Many decisions often boil down to one’s basic choices between benefit and harm.  By capturing these specifics for a key person, your group may uncover the most relevant points to bring up in presenting or influencing the key person’s decision. This key person may be the ultimate user of a product or may be the leader of an organization whose approval is sought.  Start by writing the key person’s name or creating a quick sketch of him on a wall.  Ask about this person’s pains first by prompting the group to step inside his mind and think and feel as he does.  Capture the answers on one side of the person:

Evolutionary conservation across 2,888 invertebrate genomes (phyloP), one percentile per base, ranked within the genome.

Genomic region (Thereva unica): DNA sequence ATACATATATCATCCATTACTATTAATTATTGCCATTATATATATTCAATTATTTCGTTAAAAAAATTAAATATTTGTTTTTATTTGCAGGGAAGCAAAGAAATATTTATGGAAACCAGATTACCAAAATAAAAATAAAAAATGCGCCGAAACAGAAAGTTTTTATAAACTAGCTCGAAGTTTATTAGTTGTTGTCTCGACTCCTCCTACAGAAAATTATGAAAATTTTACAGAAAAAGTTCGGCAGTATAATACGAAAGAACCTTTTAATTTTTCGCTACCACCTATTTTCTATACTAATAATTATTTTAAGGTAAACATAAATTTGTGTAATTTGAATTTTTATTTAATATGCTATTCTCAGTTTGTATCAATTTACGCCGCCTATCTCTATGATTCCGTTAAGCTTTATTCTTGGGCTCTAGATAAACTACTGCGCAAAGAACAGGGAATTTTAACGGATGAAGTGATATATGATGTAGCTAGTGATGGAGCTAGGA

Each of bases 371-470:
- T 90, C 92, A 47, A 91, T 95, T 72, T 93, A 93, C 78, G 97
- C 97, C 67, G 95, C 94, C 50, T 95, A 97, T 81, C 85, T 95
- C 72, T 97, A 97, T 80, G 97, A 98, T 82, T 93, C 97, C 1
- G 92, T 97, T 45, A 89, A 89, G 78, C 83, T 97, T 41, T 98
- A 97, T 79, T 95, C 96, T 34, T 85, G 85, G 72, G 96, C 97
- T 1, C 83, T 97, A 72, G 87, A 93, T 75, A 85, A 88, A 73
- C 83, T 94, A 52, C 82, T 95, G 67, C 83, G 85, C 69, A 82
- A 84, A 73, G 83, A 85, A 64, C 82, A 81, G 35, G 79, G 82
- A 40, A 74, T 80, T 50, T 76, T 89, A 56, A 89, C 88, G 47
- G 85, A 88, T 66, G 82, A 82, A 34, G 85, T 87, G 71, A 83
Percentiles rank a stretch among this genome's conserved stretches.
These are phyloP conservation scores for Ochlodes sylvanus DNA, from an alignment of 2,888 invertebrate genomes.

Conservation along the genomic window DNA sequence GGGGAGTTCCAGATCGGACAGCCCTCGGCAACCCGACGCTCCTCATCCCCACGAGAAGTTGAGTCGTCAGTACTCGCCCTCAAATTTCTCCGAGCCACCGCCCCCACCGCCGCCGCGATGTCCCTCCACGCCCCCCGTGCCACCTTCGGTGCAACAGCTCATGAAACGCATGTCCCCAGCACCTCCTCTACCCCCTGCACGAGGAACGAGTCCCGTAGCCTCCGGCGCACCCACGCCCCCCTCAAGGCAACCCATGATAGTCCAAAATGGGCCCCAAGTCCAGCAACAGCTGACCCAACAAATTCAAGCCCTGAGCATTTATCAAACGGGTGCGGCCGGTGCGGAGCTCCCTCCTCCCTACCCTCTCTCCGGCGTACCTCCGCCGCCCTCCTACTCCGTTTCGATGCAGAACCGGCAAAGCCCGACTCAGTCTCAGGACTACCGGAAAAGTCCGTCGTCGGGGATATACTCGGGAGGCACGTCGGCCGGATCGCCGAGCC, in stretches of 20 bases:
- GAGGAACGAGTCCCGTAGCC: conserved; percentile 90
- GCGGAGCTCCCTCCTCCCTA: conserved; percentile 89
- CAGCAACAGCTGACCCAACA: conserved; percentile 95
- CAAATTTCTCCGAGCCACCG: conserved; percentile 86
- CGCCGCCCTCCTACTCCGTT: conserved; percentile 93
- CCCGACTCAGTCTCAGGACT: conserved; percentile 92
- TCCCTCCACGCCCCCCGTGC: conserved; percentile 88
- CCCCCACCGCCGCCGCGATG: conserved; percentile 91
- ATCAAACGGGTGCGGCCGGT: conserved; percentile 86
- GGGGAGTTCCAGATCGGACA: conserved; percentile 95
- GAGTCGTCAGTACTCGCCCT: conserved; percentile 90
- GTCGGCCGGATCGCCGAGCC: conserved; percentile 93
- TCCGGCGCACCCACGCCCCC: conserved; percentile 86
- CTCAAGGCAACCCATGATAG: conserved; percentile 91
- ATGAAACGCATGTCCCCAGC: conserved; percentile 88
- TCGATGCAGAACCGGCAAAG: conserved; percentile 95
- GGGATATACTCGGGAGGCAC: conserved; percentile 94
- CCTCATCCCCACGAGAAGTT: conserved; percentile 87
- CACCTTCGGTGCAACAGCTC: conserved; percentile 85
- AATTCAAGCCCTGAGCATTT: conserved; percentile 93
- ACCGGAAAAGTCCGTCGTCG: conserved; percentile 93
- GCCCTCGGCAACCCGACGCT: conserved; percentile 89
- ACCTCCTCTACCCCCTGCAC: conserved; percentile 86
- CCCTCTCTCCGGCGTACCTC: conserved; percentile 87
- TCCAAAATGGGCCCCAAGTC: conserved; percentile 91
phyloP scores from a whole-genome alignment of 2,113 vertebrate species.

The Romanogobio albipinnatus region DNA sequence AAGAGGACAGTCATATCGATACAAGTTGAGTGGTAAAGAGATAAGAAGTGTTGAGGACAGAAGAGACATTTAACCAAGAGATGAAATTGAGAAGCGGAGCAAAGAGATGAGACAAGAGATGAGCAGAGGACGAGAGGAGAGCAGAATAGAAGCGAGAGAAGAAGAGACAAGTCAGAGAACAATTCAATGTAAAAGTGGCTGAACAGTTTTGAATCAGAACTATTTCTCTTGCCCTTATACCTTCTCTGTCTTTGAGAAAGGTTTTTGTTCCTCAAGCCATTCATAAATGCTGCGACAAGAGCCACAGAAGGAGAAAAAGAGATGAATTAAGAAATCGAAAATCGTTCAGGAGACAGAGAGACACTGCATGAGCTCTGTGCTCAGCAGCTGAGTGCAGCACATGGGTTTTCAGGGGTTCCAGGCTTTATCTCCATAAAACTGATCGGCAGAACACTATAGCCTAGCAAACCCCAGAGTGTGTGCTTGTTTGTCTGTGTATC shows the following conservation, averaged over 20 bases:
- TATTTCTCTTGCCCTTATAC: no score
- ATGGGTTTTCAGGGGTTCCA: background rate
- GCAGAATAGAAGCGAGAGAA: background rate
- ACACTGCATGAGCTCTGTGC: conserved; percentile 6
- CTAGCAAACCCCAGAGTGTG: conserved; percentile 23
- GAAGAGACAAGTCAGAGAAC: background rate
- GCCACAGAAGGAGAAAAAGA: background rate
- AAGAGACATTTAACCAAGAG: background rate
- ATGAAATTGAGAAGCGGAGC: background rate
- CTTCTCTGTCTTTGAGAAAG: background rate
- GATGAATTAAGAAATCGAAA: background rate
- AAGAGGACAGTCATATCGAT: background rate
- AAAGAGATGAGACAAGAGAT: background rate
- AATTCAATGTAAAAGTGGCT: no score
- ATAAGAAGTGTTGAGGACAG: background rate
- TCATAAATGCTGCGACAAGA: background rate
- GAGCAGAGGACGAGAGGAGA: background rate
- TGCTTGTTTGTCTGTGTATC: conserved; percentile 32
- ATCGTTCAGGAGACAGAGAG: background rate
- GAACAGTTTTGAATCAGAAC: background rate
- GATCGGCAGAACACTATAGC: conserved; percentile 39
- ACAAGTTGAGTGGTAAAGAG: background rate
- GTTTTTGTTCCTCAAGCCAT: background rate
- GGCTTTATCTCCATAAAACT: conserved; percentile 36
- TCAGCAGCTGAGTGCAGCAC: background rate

• What does a bad day look like for him?
  • What is he afraid of?
  • What keeps him awake at night?
  • What is he responsible for?
  • What obstacles stand in his way?

A persona’s gains can be the inversion of the pain situation—or can go beyond. Capture these on the opposite side by asking:

  • What does this person want and aspire to?
  • How does he measure success?
  • Given the subject at hand, how could this person benefit?
  • What can we offer this person?

Strategy

Summarize and prioritize the top pains and gains from the exercise. Use them when developing presentations, value propositions, or any other instance where you are trying to influence a decision.

The Pain-Gain Map game is credited to Dave Gray.

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Campfire

Object of Play